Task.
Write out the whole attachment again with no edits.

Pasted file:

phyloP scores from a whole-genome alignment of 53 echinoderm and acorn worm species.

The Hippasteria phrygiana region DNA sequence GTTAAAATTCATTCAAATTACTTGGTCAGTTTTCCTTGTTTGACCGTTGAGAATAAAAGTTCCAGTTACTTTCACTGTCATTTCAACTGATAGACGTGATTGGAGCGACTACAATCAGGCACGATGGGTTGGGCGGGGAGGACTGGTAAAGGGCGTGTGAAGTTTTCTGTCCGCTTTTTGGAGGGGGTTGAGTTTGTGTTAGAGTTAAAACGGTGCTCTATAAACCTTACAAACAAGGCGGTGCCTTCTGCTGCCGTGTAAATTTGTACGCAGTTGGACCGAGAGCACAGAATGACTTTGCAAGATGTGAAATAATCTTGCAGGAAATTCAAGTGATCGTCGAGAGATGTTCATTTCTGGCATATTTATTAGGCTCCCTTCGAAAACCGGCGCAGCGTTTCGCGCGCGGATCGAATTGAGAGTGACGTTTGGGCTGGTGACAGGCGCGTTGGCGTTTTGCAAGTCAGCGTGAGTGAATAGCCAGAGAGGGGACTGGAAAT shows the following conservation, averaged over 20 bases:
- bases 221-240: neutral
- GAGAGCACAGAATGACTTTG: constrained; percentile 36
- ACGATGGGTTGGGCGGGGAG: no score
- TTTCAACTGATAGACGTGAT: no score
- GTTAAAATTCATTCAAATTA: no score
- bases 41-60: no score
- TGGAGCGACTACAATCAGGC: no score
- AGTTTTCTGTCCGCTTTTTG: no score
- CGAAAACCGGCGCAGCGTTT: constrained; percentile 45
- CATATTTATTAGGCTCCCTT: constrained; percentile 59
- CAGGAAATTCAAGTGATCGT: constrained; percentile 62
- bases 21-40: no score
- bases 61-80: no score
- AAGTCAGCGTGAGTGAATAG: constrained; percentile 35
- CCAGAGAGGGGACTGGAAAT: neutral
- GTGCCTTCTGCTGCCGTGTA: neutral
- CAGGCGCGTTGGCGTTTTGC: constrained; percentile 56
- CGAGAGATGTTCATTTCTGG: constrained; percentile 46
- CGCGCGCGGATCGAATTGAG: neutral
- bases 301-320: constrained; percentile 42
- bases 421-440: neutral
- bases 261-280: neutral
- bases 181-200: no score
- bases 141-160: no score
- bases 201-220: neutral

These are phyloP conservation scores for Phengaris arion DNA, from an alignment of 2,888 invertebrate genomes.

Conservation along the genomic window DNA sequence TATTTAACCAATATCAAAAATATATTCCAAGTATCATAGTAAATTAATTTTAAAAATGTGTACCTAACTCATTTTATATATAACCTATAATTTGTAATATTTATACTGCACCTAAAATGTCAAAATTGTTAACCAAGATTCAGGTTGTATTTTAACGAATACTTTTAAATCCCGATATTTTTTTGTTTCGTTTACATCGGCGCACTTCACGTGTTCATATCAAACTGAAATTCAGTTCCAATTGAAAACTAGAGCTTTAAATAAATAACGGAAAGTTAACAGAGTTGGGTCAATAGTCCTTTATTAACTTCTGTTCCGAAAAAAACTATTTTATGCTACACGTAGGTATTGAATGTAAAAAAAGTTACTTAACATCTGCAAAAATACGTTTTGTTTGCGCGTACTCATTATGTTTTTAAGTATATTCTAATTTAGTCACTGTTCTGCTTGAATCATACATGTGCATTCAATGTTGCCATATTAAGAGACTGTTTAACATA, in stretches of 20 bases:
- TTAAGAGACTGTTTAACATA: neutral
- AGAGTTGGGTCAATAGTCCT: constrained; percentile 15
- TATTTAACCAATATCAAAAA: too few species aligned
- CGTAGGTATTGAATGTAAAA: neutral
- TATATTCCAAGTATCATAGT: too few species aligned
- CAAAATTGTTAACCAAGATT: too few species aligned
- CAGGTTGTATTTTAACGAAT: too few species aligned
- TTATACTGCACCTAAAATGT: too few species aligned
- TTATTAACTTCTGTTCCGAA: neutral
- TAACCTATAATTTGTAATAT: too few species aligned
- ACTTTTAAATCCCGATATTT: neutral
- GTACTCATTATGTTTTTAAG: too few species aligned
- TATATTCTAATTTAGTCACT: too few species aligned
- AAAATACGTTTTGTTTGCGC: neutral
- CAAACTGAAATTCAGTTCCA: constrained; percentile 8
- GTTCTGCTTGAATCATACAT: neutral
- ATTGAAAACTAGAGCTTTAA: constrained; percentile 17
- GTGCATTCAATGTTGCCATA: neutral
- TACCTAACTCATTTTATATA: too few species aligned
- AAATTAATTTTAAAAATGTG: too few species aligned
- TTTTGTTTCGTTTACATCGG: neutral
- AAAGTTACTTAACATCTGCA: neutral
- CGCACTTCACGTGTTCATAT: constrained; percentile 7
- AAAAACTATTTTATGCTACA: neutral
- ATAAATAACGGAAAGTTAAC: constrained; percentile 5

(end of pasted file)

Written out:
phyloP scores from a whole-genome alignment of 53 echinoderm and acorn worm species.

The Hippasteria phrygiana region DNA sequence GTTAAAATTCATTCAAATTACTTGGTCAGTTTTCCTTGTTTGACCGTTGAGAATAAAAGTTCCAGTTACTTTCACTGTCATTTCAACTGATAGACGTGATTGGAGCGACTACAATCAGGCACGATGGGTTGGGCGGGGAGGACTGGTAAAGGGCGTGTGAAGTTTTCTGTCCGCTTTTTGGAGGGGGTTGAGTTTGTGTTAGAGTTAAAACGGTGCTCTATAAACCTTACAAACAAGGCGGTGCCTTCTGCTGCCGTGTAAATTTGTACGCAGTTGGACCGAGAGCACAGAATGACTTTGCAAGATGTGAAATAATCTTGCAGGAAATTCAAGTGATCGTCGAGAGATGTTCATTTCTGGCATATTTATTAGGCTCCCTTCGAAAACCGGCGCAGCGTTTCGCGCGCGGATCGAATTGAGAGTGACGTTTGGGCTGGTGACAGGCGCGTTGGCGTTTTGCAAGTCAGCGTGAGTGAATAGCCAGAGAGGGGACTGGAAAT shows the following conservation, averaged over 20 bases:
- bases 221-240: neutral
- GAGAGCACAGAATGACTTTG: constrained; percentile 36
- ACGATGGGTTGGGCGGGGAG: no score
- TTTCAACTGATAGACGTGAT: no score
- GTTAAAATTCATTCAAATTA: no score
- bases 41-60: no score
- TGGAGCGACTACAATCAGGC: no score
- AGTTTTCTGTCCGCTTTTTG: no score
- CGAAAACCGGCGCAGCGTTT: constrained; percentile 45
- CATATTTATTAGGCTCCCTT: constrained; percentile 59
- CAGGAAATTCAAGTGATCGT: constrained; percentile 62
- bases 21-40: no score
- bases 61-80: no score
- AAGTCAGCGTGAGTGAATAG: constrained; percentile 35
- CCAGAGAGGGGACTGGAAAT: neutral
- GTGCCTTCTGCTGCCGTGTA: neutral
- CAGGCGCGTTGGCGTTTTGC: constrained; percentile 56
- CGAGAGATGTTCATTTCTGG: constrained; percentile 46
- CGCGCGCGGATCGAATTGAG: neutral
- bases 301-320: constrained; percentile 42
- bases 421-440: neutral
- bases 261-280: neutral
- bases 181-200: no score
- bases 141-160: no score
- bases 201-220: neutral

These are phyloP conservation scores for Phengaris arion DNA, from an alignment of 2,888 invertebrate genomes.

Conservation along the genomic window DNA sequence TATTTAACCAATATCAAAAATATATTCCAAGTATCATAGTAAATTAATTTTAAAAATGTGTACCTAACTCATTTTATATATAACCTATAATTTGTAATATTTATACTGCACCTAAAATGTCAAAATTGTTAACCAAGATTCAGGTTGTATTTTAACGAATACTTTTAAATCCCGATATTTTTTTGTTTCGTTTACATCGGCGCACTTCACGTGTTCATATCAAACTGAAATTCAGTTCCAATTGAAAACTAGAGCTTTAAATAAATAACGGAAAGTTAACAGAGTTGGGTCAATAGTCCTTTATTAACTTCTGTTCCGAAAAAAACTATTTTATGCTACACGTAGGTATTGAATGTAAAAAAAGTTACTTAACATCTGCAAAAATACGTTTTGTTTGCGCGTACTCATTATGTTTTTAAGTATATTCTAATTTAGTCACTGTTCTGCTTGAATCATACATGTGCATTCAATGTTGCCATATTAAGAGACTGTTTAACATA, in stretches of 20 bases:
- TTAAGAGACTGTTTAACATA: neutral
- AGAGTTGGGTCAATAGTCCT: constrained; percentile 15
- TATTTAACCAATATCAAAAA: too few species aligned
- CGTAGGTATTGAATGTAAAA: neutral
- TATATTCCAAGTATCATAGT: too few species aligned
- CAAAATTGTTAACCAAGATT: too few species aligned
- CAGGTTGTATTTTAACGAAT: too few species aligned
- TTATACTGCACCTAAAATGT: too few species aligned
- TTATTAACTTCTGTTCCGAA: neutral
- TAACCTATAATTTGTAATAT: too few species aligned
- ACTTTTAAATCCCGATATTT: neutral
- GTACTCATTATGTTTTTAAG: too few species aligned
- TATATTCTAATTTAGTCACT: too few species aligned
- AAAATACGTTTTGTTTGCGC: neutral
- CAAACTGAAATTCAGTTCCA: constrained; percentile 8
- GTTCTGCTTGAATCATACAT: neutral
- ATTGAAAACTAGAGCTTTAA: constrained; percentile 17
- GTGCATTCAATGTTGCCATA: neutral
- TACCTAACTCATTTTATATA: too few species aligned
- AAATTAATTTTAAAAATGTG: too few species aligned
- TTTTGTTTCGTTTACATCGG: neutral
- AAAGTTACTTAACATCTGCA: neutral
- CGCACTTCACGTGTTCATAT: constrained; percentile 7
- AAAAACTATTTTATGCTACA: neutral
- ATAAATAACGGAAAGTTAAC: constrained; percentile 5